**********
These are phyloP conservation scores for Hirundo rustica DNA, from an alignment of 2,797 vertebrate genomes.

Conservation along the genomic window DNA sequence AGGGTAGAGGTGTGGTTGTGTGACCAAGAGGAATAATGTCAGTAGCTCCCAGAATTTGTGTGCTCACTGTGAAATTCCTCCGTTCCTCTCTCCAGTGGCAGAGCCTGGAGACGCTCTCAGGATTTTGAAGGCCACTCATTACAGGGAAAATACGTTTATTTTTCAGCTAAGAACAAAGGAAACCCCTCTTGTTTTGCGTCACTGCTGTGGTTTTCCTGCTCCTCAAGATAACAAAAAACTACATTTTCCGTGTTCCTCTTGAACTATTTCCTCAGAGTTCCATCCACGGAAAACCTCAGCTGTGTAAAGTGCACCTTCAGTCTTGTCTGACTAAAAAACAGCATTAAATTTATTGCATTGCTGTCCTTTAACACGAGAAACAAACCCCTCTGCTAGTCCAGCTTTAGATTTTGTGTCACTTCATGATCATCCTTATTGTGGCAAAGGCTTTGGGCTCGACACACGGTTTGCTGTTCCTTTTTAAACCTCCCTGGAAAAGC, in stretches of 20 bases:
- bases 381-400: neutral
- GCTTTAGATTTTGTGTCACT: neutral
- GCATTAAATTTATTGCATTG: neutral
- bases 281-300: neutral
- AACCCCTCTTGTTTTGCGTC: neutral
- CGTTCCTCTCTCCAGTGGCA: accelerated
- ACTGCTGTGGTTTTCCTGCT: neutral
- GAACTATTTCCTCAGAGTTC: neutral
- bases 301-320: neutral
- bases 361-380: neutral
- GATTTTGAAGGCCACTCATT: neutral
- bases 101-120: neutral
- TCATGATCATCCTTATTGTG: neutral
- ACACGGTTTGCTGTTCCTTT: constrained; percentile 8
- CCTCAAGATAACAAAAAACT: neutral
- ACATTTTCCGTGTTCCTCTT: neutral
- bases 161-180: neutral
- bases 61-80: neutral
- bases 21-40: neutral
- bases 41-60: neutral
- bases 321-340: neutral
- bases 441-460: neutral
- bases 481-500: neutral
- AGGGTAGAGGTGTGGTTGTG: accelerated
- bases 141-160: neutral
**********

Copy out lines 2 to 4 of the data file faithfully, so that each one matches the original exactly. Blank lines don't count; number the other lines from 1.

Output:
Conservation along the genomic window DNA sequence AGGGTAGAGGTGTGGTTGTGTGACCAAGAGGAATAATGTCAGTAGCTCCCAGAATTTGTGTGCTCACTGTGAAATTCCTCCGTTCCTCTCTCCAGTGGCAGAGCCTGGAGACGCTCTCAGGATTTTGAAGGCCACTCATTACAGGGAAAATACGTTTATTTTTCAGCTAAGAACAAAGGAAACCCCTCTTGTTTTGCGTCACTGCTGTGGTTTTCCTGCTCCTCAAGATAACAAAAAACTACATTTTCCGTGTTCCTCTTGAACTATTTCCTCAGAGTTCCATCCACGGAAAACCTCAGCTGTGTAAAGTGCACCTTCAGTCTTGTCTGACTAAAAAACAGCATTAAATTTATTGCATTGCTGTCCTTTAACACGAGAAACAAACCCCTCTGCTAGTCCAGCTTTAGATTTTGTGTCACTTCATGATCATCCTTATTGTGGCAAAGGCTTTGGGCTCGACACACGGTTTGCTGTTCCTTTTTAAACCTCCCTGGAAAAGC, in stretches of 20 bases:
- bases 381-400: neutral
- GCTTTAGATTTTGTGTCACT: neutral